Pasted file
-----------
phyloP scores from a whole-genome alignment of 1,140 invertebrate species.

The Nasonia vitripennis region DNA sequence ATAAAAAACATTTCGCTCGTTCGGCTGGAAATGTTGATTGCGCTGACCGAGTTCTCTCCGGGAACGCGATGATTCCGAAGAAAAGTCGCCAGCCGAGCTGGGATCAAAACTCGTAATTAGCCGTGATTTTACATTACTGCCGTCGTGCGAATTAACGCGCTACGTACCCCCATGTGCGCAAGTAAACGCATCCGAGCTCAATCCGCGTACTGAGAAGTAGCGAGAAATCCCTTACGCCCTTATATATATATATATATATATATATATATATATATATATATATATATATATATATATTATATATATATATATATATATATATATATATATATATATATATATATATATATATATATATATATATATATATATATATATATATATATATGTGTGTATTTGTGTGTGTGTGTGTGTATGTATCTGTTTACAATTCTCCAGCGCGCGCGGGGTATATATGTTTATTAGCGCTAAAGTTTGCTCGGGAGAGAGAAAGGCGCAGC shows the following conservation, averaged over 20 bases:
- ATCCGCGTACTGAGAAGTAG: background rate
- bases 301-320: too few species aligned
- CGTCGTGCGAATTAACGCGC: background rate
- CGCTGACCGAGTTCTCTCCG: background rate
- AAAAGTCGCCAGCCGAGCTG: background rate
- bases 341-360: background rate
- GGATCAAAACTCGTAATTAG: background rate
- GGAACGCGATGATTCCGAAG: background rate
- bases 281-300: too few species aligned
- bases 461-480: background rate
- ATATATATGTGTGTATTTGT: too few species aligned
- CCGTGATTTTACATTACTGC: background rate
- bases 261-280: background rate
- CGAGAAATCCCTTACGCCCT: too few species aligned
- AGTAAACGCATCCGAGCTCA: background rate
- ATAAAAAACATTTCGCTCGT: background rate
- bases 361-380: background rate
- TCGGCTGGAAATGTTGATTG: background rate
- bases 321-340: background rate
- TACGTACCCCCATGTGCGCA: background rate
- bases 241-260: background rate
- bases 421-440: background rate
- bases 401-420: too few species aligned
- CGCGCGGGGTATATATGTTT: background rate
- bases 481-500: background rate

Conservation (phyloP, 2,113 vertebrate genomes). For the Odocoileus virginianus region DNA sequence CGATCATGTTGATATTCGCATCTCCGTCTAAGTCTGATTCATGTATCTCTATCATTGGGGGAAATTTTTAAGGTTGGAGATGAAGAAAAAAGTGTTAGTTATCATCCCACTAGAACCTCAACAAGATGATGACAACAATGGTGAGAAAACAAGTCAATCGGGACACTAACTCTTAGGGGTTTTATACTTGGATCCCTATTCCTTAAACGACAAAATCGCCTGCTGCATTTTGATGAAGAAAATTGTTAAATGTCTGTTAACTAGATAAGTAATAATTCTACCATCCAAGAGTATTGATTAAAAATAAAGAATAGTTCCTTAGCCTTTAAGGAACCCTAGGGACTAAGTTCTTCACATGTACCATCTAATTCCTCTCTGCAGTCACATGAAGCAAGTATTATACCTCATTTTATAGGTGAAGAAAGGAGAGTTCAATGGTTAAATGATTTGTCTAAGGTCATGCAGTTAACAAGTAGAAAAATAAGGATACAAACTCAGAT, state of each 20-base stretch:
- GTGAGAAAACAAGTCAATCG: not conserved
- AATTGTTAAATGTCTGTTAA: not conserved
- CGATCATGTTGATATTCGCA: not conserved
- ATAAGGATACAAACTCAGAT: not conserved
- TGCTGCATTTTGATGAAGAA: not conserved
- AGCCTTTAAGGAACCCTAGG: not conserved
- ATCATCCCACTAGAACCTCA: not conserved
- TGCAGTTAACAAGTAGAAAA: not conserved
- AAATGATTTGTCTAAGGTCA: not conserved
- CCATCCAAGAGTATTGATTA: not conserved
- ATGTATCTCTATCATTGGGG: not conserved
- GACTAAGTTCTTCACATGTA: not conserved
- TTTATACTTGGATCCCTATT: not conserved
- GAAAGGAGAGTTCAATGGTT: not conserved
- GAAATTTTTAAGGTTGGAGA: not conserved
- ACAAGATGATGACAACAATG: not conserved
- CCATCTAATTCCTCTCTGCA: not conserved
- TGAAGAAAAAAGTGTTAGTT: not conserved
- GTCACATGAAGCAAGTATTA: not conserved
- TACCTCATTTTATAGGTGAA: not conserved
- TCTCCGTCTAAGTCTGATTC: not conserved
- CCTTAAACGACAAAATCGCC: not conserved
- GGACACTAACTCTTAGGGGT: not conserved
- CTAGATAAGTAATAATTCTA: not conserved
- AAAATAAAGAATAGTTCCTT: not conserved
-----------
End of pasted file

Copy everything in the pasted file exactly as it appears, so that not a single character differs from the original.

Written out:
phyloP scores from a whole-genome alignment of 1,140 invertebrate species.

The Nasonia vitripennis region DNA sequence ATAAAAAACATTTCGCTCGTTCGGCTGGAAATGTTGATTGCGCTGACCGAGTTCTCTCCGGGAACGCGATGATTCCGAAGAAAAGTCGCCAGCCGAGCTGGGATCAAAACTCGTAATTAGCCGTGATTTTACATTACTGCCGTCGTGCGAATTAACGCGCTACGTACCCCCATGTGCGCAAGTAAACGCATCCGAGCTCAATCCGCGTACTGAGAAGTAGCGAGAAATCCCTTACGCCCTTATATATATATATATATATATATATATATATATATATATATATATATATATATATATTATATATATATATATATATATATATATATATATATATATATATATATATATATATATATATATATATATATATATATATATATATATATATGTGTGTATTTGTGTGTGTGTGTGTGTATGTATCTGTTTACAATTCTCCAGCGCGCGCGGGGTATATATGTTTATTAGCGCTAAAGTTTGCTCGGGAGAGAGAAAGGCGCAGC shows the following conservation, averaged over 20 bases:
- ATCCGCGTACTGAGAAGTAG: background rate
- bases 301-320: too few species aligned
- CGTCGTGCGAATTAACGCGC: background rate
- CGCTGACCGAGTTCTCTCCG: background rate
- AAAAGTCGCCAGCCGAGCTG: background rate
- bases 341-360: background rate
- GGATCAAAACTCGTAATTAG: background rate
- GGAACGCGATGATTCCGAAG: background rate
- bases 281-300: too few species aligned
- bases 461-480: background rate
- ATATATATGTGTGTATTTGT: too few species aligned
- CCGTGATTTTACATTACTGC: background rate
- bases 261-280: background rate
- CGAGAAATCCCTTACGCCCT: too few species aligned
- AGTAAACGCATCCGAGCTCA: background rate
- ATAAAAAACATTTCGCTCGT: background rate
- bases 361-380: background rate
- TCGGCTGGAAATGTTGATTG: background rate
- bases 321-340: background rate
- TACGTACCCCCATGTGCGCA: background rate
- bases 241-260: background rate
- bases 421-440: background rate
- bases 401-420: too few species aligned
- CGCGCGGGGTATATATGTTT: background rate
- bases 481-500: background rate

Conservation (phyloP, 2,113 vertebrate genomes). For the Odocoileus virginianus region DNA sequence CGATCATGTTGATATTCGCATCTCCGTCTAAGTCTGATTCATGTATCTCTATCATTGGGGGAAATTTTTAAGGTTGGAGATGAAGAAAAAAGTGTTAGTTATCATCCCACTAGAACCTCAACAAGATGATGACAACAATGGTGAGAAAACAAGTCAATCGGGACACTAACTCTTAGGGGTTTTATACTTGGATCCCTATTCCTTAAACGACAAAATCGCCTGCTGCATTTTGATGAAGAAAATTGTTAAATGTCTGTTAACTAGATAAGTAATAATTCTACCATCCAAGAGTATTGATTAAAAATAAAGAATAGTTCCTTAGCCTTTAAGGAACCCTAGGGACTAAGTTCTTCACATGTACCATCTAATTCCTCTCTGCAGTCACATGAAGCAAGTATTATACCTCATTTTATAGGTGAAGAAAGGAGAGTTCAATGGTTAAATGATTTGTCTAAGGTCATGCAGTTAACAAGTAGAAAAATAAGGATACAAACTCAGAT, state of each 20-base stretch:
- GTGAGAAAACAAGTCAATCG: not conserved
- AATTGTTAAATGTCTGTTAA: not conserved
- CGATCATGTTGATATTCGCA: not conserved
- ATAAGGATACAAACTCAGAT: not conserved
- TGCTGCATTTTGATGAAGAA: not conserved
- AGCCTTTAAGGAACCCTAGG: not conserved
- ATCATCCCACTAGAACCTCA: not conserved
- TGCAGTTAACAAGTAGAAAA: not conserved
- AAATGATTTGTCTAAGGTCA: not conserved
- CCATCCAAGAGTATTGATTA: not conserved
- ATGTATCTCTATCATTGGGG: not conserved
- GACTAAGTTCTTCACATGTA: not conserved
- TTTATACTTGGATCCCTATT: not conserved
- GAAAGGAGAGTTCAATGGTT: not conserved
- GAAATTTTTAAGGTTGGAGA: not conserved
- ACAAGATGATGACAACAATG: not conserved
- CCATCTAATTCCTCTCTGCA: not conserved
- TGAAGAAAAAAGTGTTAGTT: not conserved
- GTCACATGAAGCAAGTATTA: not conserved
- TACCTCATTTTATAGGTGAA: not conserved
- TCTCCGTCTAAGTCTGATTC: not conserved
- CCTTAAACGACAAAATCGCC: not conserved
- GGACACTAACTCTTAGGGGT: not conserved
- CTAGATAAGTAATAATTCTA: not conserved
- AAAATAAAGAATAGTTCCTT: not conserved